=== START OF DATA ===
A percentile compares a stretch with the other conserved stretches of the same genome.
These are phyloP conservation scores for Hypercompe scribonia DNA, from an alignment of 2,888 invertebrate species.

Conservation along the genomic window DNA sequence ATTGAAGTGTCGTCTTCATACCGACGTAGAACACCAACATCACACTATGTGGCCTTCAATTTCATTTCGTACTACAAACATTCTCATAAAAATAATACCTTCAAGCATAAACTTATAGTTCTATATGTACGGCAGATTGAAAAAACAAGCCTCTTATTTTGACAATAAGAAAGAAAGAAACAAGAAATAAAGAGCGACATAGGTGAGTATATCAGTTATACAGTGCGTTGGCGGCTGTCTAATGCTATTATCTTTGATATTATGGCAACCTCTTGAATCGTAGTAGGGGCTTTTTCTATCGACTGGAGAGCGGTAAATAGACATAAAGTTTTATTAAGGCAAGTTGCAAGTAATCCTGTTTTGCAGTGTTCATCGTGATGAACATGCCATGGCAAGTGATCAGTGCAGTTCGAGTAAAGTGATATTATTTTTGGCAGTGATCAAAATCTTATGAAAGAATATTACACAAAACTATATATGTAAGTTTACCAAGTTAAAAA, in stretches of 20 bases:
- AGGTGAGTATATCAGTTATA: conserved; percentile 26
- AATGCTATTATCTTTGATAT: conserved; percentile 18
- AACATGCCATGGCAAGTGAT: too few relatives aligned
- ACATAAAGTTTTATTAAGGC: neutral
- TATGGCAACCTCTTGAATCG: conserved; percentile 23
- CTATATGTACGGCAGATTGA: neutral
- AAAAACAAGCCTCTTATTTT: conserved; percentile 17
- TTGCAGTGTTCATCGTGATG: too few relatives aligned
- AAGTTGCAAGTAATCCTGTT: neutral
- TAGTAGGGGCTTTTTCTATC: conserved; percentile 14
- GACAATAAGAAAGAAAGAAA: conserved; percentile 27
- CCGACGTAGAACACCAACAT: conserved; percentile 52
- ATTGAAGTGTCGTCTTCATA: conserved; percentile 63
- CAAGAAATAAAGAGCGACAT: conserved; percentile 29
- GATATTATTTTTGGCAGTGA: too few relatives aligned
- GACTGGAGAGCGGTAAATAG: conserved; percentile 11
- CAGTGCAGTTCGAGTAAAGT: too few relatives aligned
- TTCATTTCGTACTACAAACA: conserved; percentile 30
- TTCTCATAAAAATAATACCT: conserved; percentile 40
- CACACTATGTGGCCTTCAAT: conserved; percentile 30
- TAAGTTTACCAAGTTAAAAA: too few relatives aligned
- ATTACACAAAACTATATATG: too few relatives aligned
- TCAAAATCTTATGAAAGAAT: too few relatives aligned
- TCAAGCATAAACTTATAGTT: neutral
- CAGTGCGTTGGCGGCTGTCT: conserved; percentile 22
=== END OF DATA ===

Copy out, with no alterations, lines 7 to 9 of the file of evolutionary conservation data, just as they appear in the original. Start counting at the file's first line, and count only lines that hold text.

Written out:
- ACATAAAGTTTTATTAAGGC: neutral
- TATGGCAACCTCTTGAATCG: conserved; percentile 23
- CTATATGTACGGCAGATTGA: neutral